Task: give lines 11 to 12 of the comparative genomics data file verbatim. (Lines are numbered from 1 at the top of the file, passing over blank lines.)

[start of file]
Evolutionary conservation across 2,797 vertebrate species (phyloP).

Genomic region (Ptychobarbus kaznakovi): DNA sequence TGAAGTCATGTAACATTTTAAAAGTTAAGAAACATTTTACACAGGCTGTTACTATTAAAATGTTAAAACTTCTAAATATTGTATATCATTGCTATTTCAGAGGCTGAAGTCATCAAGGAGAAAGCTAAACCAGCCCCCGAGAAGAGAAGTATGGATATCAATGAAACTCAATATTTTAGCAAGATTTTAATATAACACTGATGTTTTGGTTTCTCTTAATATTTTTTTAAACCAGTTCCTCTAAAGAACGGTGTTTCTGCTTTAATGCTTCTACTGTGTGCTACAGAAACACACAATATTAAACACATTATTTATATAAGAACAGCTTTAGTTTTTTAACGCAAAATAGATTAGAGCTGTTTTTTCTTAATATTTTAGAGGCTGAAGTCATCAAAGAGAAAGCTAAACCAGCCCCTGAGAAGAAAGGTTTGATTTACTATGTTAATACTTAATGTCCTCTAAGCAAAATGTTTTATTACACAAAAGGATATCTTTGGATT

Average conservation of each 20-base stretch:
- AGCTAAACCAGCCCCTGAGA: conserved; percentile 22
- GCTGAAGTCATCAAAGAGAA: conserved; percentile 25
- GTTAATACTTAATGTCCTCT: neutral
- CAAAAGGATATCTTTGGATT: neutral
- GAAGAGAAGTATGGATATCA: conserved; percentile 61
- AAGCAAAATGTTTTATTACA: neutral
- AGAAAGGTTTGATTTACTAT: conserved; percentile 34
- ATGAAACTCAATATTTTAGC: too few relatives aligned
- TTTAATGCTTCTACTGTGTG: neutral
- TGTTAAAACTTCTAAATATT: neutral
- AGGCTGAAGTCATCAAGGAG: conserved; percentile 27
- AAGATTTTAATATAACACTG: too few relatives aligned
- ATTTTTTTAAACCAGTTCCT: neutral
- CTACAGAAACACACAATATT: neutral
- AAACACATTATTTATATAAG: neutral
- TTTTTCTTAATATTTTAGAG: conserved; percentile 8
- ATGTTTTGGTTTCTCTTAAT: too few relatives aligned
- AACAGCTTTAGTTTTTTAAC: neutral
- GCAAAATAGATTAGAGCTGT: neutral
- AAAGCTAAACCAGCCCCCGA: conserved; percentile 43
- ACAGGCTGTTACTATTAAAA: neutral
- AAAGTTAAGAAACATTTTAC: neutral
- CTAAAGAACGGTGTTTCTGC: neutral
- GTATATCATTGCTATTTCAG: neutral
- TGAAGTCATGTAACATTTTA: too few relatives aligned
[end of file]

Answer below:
- ATGAAACTCAATATTTTAGC: too few relatives aligned
- TTTAATGCTTCTACTGTGTG: neutral